Campfire corn chowder

  • ½ cup dried corn
  • 1½ cups water
  • 4 strips bacon
  • 1 medium onion, chopped
  • 2 cups water
  • 1 medium potato, diced
  • 2½ cups water
  • 2 cups nonfat dry milk
  • 1 tablespoon flour
  • 1½ teaspoons salt
  • 1/8 teaspoon pepper

4 to 6 generous servings


  1. Rehydrate corn in 1½ cups of water. Allow to stand for at least 30 minutes.
  2. Brown bacon in soup pot until crisp. Remove and drain. 
  3. Brown onion in bacon fat until tender. Add onion to bacon.
  4. Discard all fat except for 2 tablespoons.
  5. Place undrained rehydrated corn into soup pot. Add 2 more cups of water. Boil for 45 minutes. If necessary, add more water to maintain volume.
  6. Add diced potato and cook until tender.
  7. Com bine premeasured milk, flour, salt and pepper mixture with 2½ cups water; mix well.
  8. Add milk mixture to the pot; bring to a simmer, stirring occasionally.
  9. Add onions and crumbled bacon. Stir well. Serve with crackers or homemade bread.

Note for backpackers
Save trouble by mixing dry milk, flour, salt and pepper before leaving home.

Creamed corn

  • 1 cup dried corn
  • 4 cups boiling water
  • 1 teaspoon sugar
  • ½ cup cream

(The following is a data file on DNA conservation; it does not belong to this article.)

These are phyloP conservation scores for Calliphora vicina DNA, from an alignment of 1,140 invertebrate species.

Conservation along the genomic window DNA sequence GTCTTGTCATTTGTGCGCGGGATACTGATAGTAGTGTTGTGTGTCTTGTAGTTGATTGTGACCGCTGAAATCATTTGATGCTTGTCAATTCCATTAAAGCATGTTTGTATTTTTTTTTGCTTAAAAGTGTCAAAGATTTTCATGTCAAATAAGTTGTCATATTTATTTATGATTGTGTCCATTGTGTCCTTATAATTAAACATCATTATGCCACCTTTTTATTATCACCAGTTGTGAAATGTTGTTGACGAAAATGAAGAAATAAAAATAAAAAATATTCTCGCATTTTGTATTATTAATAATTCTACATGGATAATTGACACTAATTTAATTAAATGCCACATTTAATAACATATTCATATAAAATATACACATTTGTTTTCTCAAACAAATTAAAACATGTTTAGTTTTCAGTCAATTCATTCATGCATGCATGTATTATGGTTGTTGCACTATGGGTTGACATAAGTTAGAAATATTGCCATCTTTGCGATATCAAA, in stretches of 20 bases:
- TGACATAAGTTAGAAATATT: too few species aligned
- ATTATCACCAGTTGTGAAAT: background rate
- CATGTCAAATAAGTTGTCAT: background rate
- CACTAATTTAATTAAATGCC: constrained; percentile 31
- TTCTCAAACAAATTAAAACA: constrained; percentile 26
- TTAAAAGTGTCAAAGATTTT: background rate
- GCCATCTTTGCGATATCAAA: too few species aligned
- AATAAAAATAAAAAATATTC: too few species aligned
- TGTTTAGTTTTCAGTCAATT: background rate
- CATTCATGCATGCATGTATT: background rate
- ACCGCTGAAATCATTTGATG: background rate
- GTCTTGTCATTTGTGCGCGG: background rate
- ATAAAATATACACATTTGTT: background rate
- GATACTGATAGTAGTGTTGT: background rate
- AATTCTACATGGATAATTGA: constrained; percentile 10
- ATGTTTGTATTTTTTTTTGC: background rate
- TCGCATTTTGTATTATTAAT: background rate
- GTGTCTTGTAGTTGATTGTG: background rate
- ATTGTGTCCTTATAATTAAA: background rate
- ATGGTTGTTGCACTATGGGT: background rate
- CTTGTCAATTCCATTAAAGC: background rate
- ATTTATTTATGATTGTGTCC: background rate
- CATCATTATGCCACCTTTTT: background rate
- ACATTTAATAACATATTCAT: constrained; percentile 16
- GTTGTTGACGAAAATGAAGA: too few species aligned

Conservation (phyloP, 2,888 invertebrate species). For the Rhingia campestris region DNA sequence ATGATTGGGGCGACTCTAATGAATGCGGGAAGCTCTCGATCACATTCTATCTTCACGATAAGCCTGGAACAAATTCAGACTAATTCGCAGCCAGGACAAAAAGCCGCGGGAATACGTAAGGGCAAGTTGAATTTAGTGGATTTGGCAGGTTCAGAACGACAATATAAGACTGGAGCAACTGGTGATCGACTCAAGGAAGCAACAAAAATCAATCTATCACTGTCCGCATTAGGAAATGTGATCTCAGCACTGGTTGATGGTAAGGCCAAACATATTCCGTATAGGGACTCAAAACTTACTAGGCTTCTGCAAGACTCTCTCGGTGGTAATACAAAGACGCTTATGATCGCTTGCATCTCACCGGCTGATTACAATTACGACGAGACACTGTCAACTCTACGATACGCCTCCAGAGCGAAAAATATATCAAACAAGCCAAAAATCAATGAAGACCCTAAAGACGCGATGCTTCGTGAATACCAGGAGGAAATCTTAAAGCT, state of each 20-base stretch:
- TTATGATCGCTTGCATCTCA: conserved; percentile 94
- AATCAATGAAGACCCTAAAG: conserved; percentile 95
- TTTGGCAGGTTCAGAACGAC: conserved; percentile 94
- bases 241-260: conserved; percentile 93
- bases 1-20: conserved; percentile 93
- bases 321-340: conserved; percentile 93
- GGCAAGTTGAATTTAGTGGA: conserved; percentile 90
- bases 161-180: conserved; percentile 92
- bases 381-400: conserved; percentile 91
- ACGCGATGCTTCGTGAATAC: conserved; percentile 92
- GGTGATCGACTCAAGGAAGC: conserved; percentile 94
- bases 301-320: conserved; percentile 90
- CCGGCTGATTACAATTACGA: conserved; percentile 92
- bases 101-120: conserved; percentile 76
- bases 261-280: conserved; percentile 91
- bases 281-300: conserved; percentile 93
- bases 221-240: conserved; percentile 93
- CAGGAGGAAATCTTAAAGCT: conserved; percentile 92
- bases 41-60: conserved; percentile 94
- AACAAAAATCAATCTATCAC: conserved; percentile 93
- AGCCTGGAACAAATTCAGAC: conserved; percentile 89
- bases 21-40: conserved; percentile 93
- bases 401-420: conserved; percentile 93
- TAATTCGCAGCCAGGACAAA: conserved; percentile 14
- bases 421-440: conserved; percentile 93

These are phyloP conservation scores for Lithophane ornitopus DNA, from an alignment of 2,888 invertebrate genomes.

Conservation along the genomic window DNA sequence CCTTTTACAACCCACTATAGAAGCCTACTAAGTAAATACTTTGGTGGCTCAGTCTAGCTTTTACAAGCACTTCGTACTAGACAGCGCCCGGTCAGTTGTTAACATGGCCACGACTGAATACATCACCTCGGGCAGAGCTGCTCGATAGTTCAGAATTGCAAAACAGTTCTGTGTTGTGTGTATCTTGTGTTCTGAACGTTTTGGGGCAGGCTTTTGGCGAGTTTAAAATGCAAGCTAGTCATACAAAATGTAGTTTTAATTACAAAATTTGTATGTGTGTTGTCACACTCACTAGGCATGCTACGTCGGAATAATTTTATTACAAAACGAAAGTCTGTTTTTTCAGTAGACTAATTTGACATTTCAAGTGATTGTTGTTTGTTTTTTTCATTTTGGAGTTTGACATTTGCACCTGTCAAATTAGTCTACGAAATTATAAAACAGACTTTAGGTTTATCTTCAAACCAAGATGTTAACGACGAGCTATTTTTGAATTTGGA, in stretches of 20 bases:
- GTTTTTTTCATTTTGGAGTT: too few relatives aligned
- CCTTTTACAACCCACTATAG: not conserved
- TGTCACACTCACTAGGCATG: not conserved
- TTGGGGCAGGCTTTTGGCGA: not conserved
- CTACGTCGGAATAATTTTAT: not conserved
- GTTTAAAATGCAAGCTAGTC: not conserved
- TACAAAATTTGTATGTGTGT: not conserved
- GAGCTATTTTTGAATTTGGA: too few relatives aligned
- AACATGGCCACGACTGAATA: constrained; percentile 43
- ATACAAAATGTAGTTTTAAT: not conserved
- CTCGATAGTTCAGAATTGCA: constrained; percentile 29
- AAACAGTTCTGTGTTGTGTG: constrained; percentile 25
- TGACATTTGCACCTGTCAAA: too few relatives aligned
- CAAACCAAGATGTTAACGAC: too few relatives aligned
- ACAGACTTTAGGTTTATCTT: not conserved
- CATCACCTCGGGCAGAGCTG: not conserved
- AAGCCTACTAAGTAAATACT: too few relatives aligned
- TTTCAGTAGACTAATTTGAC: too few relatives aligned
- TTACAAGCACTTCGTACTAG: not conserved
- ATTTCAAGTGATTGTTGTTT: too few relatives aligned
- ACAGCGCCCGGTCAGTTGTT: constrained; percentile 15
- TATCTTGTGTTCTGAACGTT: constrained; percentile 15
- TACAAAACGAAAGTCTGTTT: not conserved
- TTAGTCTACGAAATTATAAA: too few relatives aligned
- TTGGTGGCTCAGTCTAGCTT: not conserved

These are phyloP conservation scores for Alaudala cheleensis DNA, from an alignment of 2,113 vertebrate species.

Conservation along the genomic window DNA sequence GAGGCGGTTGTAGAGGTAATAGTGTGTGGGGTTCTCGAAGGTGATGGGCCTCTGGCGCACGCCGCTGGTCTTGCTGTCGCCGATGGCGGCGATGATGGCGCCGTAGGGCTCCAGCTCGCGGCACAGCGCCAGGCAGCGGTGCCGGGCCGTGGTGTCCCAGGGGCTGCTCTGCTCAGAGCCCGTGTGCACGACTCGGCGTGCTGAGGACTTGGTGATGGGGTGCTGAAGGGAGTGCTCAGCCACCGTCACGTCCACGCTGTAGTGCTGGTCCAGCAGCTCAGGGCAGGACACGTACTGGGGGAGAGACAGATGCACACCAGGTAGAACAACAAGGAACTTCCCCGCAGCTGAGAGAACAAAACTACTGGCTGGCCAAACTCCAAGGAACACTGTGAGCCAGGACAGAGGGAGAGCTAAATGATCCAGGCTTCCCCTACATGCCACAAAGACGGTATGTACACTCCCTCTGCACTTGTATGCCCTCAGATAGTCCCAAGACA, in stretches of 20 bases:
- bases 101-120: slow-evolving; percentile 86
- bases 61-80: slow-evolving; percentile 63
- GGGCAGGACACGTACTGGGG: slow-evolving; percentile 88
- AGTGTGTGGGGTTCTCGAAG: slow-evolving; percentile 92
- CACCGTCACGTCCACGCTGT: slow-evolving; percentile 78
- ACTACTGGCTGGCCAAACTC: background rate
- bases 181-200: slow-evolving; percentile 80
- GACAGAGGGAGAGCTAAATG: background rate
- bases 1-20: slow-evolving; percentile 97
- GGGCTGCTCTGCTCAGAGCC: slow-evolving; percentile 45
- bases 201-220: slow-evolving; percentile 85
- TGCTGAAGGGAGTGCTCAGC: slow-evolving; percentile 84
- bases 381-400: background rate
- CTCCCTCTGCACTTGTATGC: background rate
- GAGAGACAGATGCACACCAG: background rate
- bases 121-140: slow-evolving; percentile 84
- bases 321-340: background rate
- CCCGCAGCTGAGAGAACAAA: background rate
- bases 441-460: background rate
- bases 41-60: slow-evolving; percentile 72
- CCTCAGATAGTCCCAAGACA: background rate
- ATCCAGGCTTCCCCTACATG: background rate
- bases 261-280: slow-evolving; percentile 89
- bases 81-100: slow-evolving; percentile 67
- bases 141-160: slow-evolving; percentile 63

• 1 tablespoon butter
  • ½ teaspoon salt
  • ¼ teaspoon pepper

6 servings


  1. Add dried corn to boiling water. Allow to stand for 20 minutes.
  2. Simmer corn until tender, about 1 hour. Drain off excess water (save for soup or gravy).
  3. Add sugar, cream, butter, salt and pepper to the drained corn.
  4. Bring to a simmer, stirring frequently.

Pork and apple bake

Rehydrate dried apple rings by soaking 1 hour or until soft in boiling water (just enough to cover). Brown pork chops, season and pour off grease. Arrange one-layer deep in a casserole. Cover chops with apple slices; add water in which apples were soaked and enough more to barely cover chops. Bake at 350 degrees F for 35 to 40 minutes.

Corn fritters

  • 1 cup dried corn
  • 4 cups boiling water
  • 1½ cups flour
  • 1 teaspoon baking powder
  • 1½ teaspoons salt
  • 2 eggs, beaten
  • ½ cup milk


  1. Rehydrate corn by adding to boiling water. 
  2. Allow to stand for 20 minutes.
  3. Simmer corn until tender, about 1 hour. Drain off excess water (save for soup or gravy).
  4. Sift flour, baking powder and salt into a bowl. Combine the beaten eggs and milk, mixing well.
  5. Add the liquid to the flour mixture all at once, and stir the mixture until smooth. Fold in the corn.
  6. Drop batter from a teaspoon into a well-greased frying pan, and cook until brown on all sides.